The Negative Impact of Ignoring Hearing Loss
Loss of hearing is a normal part of getting older, unfortunately. Roughly 38 million people in the United States have some form of hearing loss, though because hearing loss is expected as we get older, many people choose to leave it unchecked. However, beyond a person’s ability to hear, their whole life can be negatively impacted if they neglect their hearing loss.
Why do so many people decide to just live with hearing loss? According to an AARP study, more than one-third of senior citizens consider hearing loss to be a minor issue that can be dealt with easily enough, while more than half of the respondents cited cost as a worry. However, those costs can increase astronomically when you factor in the serious side effects and conditions that are brought on by neglecting hearing loss. Neglecting hearing loss has the following negative side effects.
Most people will not immediately connect the dots from fatigue to hearing loss. They are often in denial and will attribute their fatigue on things like aging or a side-effect of medication. In actuality, as your brain attempts to compensate for sound it can’t hear, you’re left feeling exhausted. Visualize a task where you need to be completely concentrated like taking the SAT exam. You will probably feel depleted once you’re done. The same thing happens when you struggle to hear: during conversations, your brain is working to fill in the blanks – and when there is a lot of background noise this is even more overwhelming – and as you attempt to process the conversation, you use up precious energy. Your overall health can be impacted by this type of persistent exhaustion and you can be left so tired you keep yourself healthy, leaving things like going to the gym or cooking healthy meals difficult to accomplish.
Johns Hopkins University conducted a study that linked hearing loss to , accelerated brain tissue loss, and dementia. Even though these links are not direct causations, they are correlations, researchers believe that the more cognitive resources spent attempting to fill in the blanks of a conversation, the less the resources available for other things such as comprehension and memory. The decline of brain function is accelerated and there is a loss of grey matter with the increased draw on cognitive ability that comes with aging. In addition, having a regular exchange of ideas and information, often through conversation, is thought to help seniors stay mentally fit and can help slow the process of cognitive decay. The future for researchers is encouraging due to the discovery of a connection between the decline in cognitive function and loss of hearing, since cognitive and hearing experts can team up to determine the causes and develop treatments for these ailments.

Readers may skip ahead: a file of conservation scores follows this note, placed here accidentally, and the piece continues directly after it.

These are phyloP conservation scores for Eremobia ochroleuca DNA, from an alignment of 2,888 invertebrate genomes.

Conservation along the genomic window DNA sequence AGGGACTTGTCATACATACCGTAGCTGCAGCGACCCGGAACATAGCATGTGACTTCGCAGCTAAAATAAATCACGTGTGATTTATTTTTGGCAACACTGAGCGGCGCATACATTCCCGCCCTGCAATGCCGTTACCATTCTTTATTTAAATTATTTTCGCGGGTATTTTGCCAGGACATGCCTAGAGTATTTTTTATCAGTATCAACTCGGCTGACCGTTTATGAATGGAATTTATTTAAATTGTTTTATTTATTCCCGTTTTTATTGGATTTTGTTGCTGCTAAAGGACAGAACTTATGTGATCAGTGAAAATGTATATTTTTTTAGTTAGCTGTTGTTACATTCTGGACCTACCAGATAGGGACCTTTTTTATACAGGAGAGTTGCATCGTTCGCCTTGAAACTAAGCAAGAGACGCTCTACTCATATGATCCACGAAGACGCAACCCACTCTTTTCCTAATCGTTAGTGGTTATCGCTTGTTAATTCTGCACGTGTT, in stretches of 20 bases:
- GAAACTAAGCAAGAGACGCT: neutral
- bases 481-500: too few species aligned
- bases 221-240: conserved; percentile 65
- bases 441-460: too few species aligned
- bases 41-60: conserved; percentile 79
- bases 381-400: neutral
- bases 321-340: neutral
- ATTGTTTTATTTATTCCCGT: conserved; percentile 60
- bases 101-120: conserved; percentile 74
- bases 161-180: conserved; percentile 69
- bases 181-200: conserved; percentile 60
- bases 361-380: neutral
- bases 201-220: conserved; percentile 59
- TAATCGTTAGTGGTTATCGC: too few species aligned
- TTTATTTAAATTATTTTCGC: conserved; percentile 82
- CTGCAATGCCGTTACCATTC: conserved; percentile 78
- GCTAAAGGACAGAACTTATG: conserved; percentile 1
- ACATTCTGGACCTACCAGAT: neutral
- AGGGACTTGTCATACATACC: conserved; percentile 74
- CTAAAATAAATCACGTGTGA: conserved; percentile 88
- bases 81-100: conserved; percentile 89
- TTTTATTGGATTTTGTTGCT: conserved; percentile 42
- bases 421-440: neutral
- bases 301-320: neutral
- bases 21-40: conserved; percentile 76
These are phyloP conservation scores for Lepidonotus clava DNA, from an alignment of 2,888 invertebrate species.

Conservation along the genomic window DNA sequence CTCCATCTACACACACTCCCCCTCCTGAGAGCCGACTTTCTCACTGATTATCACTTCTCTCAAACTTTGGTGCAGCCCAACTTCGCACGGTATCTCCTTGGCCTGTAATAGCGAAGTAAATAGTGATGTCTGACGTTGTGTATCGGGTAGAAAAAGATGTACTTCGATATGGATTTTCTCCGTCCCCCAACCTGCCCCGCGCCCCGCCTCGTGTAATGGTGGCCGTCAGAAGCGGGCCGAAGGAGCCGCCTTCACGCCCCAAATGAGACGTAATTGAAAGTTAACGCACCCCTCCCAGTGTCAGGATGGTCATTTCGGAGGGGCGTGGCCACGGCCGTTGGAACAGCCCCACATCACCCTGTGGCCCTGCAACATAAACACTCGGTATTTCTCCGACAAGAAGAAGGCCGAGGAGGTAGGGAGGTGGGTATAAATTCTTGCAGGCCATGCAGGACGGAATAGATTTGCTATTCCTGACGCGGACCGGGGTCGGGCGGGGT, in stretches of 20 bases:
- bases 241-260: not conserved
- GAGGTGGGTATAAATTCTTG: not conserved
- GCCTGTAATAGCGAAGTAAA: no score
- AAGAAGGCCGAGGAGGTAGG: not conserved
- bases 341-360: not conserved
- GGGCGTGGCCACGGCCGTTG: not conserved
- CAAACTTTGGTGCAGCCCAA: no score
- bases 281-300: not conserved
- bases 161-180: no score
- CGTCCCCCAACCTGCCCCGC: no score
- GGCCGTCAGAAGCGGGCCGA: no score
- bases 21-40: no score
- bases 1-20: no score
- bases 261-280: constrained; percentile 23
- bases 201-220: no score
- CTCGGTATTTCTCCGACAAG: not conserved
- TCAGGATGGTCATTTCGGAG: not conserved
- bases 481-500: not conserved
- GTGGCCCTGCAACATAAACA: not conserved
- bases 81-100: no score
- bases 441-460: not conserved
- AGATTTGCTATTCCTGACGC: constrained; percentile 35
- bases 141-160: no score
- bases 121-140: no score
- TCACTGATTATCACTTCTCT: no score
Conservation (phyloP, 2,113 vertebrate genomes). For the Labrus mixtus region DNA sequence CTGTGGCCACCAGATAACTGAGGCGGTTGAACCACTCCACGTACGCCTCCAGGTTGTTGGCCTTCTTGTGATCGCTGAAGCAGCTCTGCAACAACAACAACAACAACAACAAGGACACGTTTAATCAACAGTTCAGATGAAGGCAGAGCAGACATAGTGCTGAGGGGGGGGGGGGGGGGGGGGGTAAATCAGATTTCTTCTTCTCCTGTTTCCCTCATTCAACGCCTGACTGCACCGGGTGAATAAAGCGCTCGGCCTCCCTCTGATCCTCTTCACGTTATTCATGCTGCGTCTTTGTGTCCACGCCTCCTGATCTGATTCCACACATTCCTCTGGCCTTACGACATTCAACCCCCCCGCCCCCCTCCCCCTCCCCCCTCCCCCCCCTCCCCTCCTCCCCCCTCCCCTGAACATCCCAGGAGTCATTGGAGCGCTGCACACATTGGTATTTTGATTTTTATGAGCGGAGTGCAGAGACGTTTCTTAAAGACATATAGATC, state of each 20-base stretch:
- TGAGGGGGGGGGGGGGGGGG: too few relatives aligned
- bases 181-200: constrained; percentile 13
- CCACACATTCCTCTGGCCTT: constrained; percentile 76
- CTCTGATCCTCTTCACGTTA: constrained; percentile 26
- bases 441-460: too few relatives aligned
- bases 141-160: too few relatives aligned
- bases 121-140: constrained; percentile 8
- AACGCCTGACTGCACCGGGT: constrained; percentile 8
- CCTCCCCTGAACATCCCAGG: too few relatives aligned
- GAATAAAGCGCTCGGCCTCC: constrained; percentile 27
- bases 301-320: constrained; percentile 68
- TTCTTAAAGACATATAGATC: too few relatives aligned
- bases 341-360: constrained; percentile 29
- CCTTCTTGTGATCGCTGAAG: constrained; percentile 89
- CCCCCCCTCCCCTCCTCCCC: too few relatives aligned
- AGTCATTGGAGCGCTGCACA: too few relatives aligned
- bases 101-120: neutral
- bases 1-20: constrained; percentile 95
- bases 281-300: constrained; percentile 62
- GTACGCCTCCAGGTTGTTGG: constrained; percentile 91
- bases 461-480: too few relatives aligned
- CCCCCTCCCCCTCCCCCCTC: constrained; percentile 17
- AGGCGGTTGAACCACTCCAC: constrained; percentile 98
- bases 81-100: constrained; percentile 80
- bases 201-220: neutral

Issues With Your Mental Health
The National Council on the Aging conducted a study of 2,300 seniors who suffered some form of hearing loss and discovered that paranoia, anxiety, and depression negatively impacted the emotional well being more often than those who don’t have hearing loss. Since problems communicating with others in social and family situations is typical for those with hearing loss, the link between mental health issues and hearing loss makes sense. This can bring on depression after suffering from persistent feelings of seclusion. If neglected, anxiety and even paranoia can surface due to these feelings of seclusion and exclusion. Hearing aids have been proven to assist in the recovery from depression, however, anyone suffering from depression, anxiety, or paranoia should consult with a mental health professional.
All the parts of our bodies are one interconnected machine – an apparently unconnected part can be affected negatively if another part stops working as it is supposed to. This is the situation with our hearts and ears. As an example, when blood doesn’t flow freely from the heart to the inner ear, hearing loss will happen. Another disease that can affect the inner ear’s nerve ending, and is also connected to heart disease is diabetes which causes messages from the ear to the brain to be scrambled. People who have noticed some amount of hearing loss and who have a history of heart disease or diabetes in their families should seek advice from both a hearing and cardiac specialist to determine whether the hearing loss is indeed caused by a heart condition, since ignoring the symptoms could lead to serious, potentially fatal consequences.
Please contact us if you are experiencing any of the negative effects listed above or if you have loss of hearing so we can help you live a healthier life. Schedule your appointment now.